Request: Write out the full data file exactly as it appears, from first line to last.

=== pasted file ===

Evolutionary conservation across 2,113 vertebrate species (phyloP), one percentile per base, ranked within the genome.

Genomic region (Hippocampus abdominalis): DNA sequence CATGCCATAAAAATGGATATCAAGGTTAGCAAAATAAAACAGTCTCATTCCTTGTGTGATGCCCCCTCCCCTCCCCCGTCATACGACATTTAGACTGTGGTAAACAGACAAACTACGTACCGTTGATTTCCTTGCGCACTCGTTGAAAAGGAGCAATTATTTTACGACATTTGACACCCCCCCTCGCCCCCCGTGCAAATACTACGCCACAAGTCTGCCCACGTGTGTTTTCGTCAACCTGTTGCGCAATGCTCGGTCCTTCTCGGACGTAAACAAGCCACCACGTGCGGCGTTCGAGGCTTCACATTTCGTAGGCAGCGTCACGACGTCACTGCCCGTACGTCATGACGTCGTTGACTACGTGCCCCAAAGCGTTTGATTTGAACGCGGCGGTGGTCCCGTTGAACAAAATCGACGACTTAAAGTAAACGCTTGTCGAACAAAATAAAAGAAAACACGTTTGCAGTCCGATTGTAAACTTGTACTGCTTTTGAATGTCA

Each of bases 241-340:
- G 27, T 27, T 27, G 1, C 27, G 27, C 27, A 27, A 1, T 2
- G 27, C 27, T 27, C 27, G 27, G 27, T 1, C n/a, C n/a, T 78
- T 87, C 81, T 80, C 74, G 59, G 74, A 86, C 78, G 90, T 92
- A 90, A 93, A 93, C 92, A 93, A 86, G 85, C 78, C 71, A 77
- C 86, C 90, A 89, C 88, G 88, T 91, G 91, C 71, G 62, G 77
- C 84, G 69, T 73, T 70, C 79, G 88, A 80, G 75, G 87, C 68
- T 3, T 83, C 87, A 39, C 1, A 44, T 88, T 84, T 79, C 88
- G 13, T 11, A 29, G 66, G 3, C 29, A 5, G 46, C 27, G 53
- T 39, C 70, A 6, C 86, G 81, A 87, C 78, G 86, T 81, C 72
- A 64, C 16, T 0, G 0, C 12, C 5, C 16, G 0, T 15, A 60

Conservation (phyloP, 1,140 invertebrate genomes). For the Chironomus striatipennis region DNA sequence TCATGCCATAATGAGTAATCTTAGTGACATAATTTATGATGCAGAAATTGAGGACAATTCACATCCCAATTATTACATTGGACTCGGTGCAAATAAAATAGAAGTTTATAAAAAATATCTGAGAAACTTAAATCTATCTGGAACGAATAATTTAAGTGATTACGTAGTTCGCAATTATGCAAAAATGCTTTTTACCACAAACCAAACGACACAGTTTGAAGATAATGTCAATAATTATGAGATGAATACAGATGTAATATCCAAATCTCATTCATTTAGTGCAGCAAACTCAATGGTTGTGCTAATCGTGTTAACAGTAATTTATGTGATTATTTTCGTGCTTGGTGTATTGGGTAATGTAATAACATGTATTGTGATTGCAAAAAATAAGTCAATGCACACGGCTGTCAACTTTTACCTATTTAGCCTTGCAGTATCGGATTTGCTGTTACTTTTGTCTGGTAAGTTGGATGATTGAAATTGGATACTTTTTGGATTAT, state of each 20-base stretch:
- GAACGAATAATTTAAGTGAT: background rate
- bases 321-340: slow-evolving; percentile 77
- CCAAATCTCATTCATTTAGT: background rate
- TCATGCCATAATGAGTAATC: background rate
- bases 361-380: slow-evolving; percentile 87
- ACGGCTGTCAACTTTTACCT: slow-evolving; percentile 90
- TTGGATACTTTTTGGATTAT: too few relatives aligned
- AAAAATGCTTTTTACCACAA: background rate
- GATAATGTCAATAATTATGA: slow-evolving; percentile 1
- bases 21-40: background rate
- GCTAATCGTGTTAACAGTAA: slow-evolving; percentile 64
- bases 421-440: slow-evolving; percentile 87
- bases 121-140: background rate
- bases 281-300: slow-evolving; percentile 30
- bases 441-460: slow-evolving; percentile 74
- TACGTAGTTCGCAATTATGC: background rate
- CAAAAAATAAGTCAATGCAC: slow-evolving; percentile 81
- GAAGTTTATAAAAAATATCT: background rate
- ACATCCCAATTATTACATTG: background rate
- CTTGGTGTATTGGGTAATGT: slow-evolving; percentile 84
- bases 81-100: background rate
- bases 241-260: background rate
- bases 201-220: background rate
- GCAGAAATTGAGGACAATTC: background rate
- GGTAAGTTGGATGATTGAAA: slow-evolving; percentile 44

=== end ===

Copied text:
Evolutionary conservation across 2,113 vertebrate species (phyloP), one percentile per base, ranked within the genome.

Genomic region (Hippocampus abdominalis): DNA sequence CATGCCATAAAAATGGATATCAAGGTTAGCAAAATAAAACAGTCTCATTCCTTGTGTGATGCCCCCTCCCCTCCCCCGTCATACGACATTTAGACTGTGGTAAACAGACAAACTACGTACCGTTGATTTCCTTGCGCACTCGTTGAAAAGGAGCAATTATTTTACGACATTTGACACCCCCCCTCGCCCCCCGTGCAAATACTACGCCACAAGTCTGCCCACGTGTGTTTTCGTCAACCTGTTGCGCAATGCTCGGTCCTTCTCGGACGTAAACAAGCCACCACGTGCGGCGTTCGAGGCTTCACATTTCGTAGGCAGCGTCACGACGTCACTGCCCGTACGTCATGACGTCGTTGACTACGTGCCCCAAAGCGTTTGATTTGAACGCGGCGGTGGTCCCGTTGAACAAAATCGACGACTTAAAGTAAACGCTTGTCGAACAAAATAAAAGAAAACACGTTTGCAGTCCGATTGTAAACTTGTACTGCTTTTGAATGTCA

Each of bases 241-340:
- G 27, T 27, T 27, G 1, C 27, G 27, C 27, A 27, A 1, T 2
- G 27, C 27, T 27, C 27, G 27, G 27, T 1, C n/a, C n/a, T 78
- T 87, C 81, T 80, C 74, G 59, G 74, A 86, C 78, G 90, T 92
- A 90, A 93, A 93, C 92, A 93, A 86, G 85, C 78, C 71, A 77
- C 86, C 90, A 89, C 88, G 88, T 91, G 91, C 71, G 62, G 77
- C 84, G 69, T 73, T 70, C 79, G 88, A 80, G 75, G 87, C 68
- T 3, T 83, C 87, A 39, C 1, A 44, T 88, T 84, T 79, C 88
- G 13, T 11, A 29, G 66, G 3, C 29, A 5, G 46, C 27, G 53
- T 39, C 70, A 6, C 86, G 81, A 87, C 78, G 86, T 81, C 72
- A 64, C 16, T 0, G 0, C 12, C 5, C 16, G 0, T 15, A 60

Conservation (phyloP, 1,140 invertebrate genomes). For the Chironomus striatipennis region DNA sequence TCATGCCATAATGAGTAATCTTAGTGACATAATTTATGATGCAGAAATTGAGGACAATTCACATCCCAATTATTACATTGGACTCGGTGCAAATAAAATAGAAGTTTATAAAAAATATCTGAGAAACTTAAATCTATCTGGAACGAATAATTTAAGTGATTACGTAGTTCGCAATTATGCAAAAATGCTTTTTACCACAAACCAAACGACACAGTTTGAAGATAATGTCAATAATTATGAGATGAATACAGATGTAATATCCAAATCTCATTCATTTAGTGCAGCAAACTCAATGGTTGTGCTAATCGTGTTAACAGTAATTTATGTGATTATTTTCGTGCTTGGTGTATTGGGTAATGTAATAACATGTATTGTGATTGCAAAAAATAAGTCAATGCACACGGCTGTCAACTTTTACCTATTTAGCCTTGCAGTATCGGATTTGCTGTTACTTTTGTCTGGTAAGTTGGATGATTGAAATTGGATACTTTTTGGATTAT, state of each 20-base stretch:
- GAACGAATAATTTAAGTGAT: background rate
- bases 321-340: slow-evolving; percentile 77
- CCAAATCTCATTCATTTAGT: background rate
- TCATGCCATAATGAGTAATC: background rate
- bases 361-380: slow-evolving; percentile 87
- ACGGCTGTCAACTTTTACCT: slow-evolving; percentile 90
- TTGGATACTTTTTGGATTAT: too few relatives aligned
- AAAAATGCTTTTTACCACAA: background rate
- GATAATGTCAATAATTATGA: slow-evolving; percentile 1
- bases 21-40: background rate
- GCTAATCGTGTTAACAGTAA: slow-evolving; percentile 64
- bases 421-440: slow-evolving; percentile 87
- bases 121-140: background rate
- bases 281-300: slow-evolving; percentile 30
- bases 441-460: slow-evolving; percentile 74
- TACGTAGTTCGCAATTATGC: background rate
- CAAAAAATAAGTCAATGCAC: slow-evolving; percentile 81
- GAAGTTTATAAAAAATATCT: background rate
- ACATCCCAATTATTACATTG: background rate
- CTTGGTGTATTGGGTAATGT: slow-evolving; percentile 84
- bases 81-100: background rate
- bases 241-260: background rate
- bases 201-220: background rate
- GCAGAAATTGAGGACAATTC: background rate
- GGTAAGTTGGATGATTGAAA: slow-evolving; percentile 44